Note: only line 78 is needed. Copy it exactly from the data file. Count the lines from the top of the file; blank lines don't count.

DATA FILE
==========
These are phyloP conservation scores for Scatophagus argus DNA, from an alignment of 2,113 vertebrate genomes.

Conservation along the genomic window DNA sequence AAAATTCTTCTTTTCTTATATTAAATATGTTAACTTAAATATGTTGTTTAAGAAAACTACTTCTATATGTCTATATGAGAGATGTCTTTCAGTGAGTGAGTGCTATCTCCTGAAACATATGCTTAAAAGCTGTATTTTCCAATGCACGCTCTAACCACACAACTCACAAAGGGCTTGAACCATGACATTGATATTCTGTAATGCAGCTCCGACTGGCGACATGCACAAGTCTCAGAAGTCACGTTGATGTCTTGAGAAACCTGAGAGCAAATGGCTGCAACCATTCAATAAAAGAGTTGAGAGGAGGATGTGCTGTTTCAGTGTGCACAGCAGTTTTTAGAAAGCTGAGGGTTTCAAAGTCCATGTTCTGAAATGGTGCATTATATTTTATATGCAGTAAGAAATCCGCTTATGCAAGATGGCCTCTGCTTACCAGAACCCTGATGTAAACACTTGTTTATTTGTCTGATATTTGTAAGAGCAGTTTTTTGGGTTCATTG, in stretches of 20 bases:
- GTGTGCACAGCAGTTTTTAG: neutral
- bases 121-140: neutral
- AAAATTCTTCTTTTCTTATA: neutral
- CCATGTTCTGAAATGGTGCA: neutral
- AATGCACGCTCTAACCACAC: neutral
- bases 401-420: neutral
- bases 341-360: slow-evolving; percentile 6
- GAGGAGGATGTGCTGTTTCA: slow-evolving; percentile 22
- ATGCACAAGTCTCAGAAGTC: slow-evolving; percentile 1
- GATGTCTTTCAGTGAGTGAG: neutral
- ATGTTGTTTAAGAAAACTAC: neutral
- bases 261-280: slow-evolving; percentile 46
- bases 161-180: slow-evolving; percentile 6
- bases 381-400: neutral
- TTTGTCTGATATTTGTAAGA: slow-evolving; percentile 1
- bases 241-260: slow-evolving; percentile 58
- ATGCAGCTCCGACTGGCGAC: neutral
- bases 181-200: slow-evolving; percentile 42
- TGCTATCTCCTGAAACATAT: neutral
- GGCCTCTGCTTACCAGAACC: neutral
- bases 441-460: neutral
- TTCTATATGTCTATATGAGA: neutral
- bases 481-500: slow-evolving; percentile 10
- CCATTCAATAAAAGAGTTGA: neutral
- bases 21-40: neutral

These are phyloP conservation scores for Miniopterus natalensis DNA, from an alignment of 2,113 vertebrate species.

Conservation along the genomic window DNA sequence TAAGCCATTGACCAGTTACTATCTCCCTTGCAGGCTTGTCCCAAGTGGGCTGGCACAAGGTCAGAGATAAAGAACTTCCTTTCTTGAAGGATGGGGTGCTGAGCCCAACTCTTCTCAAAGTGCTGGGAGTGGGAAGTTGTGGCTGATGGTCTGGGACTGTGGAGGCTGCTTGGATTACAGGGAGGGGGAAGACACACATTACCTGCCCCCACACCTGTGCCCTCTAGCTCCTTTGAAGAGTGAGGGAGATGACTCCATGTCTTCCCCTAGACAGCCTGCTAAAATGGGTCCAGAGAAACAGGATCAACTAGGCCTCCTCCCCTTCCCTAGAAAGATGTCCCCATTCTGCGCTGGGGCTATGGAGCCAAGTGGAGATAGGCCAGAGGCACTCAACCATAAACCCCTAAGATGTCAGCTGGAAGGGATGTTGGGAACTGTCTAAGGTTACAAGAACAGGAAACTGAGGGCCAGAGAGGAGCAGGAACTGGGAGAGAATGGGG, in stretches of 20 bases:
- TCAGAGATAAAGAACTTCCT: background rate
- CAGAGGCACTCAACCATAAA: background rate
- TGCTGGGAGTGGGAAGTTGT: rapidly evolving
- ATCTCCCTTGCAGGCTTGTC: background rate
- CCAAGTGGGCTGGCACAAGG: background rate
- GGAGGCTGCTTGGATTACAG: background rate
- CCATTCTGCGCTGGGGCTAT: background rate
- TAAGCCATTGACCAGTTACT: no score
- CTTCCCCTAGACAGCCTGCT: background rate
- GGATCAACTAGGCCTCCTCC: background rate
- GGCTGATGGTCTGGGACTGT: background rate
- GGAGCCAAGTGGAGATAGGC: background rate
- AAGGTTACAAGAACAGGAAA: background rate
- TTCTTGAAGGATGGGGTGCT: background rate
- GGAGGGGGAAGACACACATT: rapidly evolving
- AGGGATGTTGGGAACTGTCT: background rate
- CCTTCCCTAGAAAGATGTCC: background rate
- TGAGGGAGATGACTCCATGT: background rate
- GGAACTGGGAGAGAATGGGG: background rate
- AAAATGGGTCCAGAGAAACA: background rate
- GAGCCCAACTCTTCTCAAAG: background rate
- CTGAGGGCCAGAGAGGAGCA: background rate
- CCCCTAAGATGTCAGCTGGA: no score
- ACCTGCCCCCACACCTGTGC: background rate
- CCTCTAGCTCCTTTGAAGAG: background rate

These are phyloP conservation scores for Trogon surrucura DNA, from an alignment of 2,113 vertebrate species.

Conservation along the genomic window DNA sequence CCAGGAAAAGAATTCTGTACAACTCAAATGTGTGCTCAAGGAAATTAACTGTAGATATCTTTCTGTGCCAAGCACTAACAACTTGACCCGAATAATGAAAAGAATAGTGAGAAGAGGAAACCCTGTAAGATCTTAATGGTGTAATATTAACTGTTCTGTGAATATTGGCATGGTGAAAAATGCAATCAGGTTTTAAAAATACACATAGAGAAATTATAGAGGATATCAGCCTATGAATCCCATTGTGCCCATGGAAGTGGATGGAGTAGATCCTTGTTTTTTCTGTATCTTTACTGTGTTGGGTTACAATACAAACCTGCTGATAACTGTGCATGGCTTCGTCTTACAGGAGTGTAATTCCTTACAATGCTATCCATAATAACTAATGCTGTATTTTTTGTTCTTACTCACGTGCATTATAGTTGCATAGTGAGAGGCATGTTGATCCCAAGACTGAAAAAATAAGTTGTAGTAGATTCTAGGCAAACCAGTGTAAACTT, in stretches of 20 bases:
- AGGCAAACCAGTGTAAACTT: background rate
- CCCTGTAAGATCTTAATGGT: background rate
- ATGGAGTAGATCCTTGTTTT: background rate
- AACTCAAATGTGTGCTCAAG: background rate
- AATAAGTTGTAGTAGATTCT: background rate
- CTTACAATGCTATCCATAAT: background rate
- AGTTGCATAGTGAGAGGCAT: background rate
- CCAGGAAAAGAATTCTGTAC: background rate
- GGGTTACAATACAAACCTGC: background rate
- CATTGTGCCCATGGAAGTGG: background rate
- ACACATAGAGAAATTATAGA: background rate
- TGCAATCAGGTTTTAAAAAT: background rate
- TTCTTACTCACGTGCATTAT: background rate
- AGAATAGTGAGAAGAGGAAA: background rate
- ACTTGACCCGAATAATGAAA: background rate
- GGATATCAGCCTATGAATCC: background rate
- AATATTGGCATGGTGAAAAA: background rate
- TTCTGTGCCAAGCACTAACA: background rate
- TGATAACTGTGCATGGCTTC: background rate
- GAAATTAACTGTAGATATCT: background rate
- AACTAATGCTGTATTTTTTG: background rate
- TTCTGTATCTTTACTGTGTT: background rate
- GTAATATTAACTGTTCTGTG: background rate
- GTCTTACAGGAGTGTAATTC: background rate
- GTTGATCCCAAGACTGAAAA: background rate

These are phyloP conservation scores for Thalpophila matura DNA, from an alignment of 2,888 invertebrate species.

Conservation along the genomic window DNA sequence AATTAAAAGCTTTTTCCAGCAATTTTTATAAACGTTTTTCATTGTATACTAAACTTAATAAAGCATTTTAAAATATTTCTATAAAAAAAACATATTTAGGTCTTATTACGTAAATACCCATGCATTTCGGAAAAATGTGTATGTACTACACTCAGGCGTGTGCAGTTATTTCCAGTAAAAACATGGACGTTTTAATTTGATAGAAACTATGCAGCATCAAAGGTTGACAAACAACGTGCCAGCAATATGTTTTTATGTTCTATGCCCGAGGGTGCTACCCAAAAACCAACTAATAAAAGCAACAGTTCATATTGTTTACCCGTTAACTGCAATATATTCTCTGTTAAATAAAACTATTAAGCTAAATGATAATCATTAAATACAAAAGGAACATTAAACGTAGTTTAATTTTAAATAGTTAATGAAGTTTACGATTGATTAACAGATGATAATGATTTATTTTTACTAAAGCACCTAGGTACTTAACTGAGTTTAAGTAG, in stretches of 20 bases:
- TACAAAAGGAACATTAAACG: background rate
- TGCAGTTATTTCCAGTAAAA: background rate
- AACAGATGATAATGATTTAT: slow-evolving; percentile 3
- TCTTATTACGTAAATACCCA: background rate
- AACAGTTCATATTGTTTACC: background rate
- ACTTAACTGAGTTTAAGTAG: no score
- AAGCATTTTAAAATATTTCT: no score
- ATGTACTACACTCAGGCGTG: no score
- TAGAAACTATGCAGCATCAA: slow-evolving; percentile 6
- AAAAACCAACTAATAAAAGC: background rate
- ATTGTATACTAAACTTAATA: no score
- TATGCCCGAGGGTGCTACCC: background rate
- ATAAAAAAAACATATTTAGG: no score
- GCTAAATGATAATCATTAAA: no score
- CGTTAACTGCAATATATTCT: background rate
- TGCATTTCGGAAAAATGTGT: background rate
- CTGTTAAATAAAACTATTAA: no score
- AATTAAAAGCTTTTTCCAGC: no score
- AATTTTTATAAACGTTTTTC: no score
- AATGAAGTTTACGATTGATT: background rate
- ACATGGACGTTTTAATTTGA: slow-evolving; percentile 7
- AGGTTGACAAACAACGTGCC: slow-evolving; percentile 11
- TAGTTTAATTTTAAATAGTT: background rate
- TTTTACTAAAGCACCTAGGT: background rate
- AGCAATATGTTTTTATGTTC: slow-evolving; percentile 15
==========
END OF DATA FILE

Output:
- TTCTGTATCTTTACTGTGTT: background rate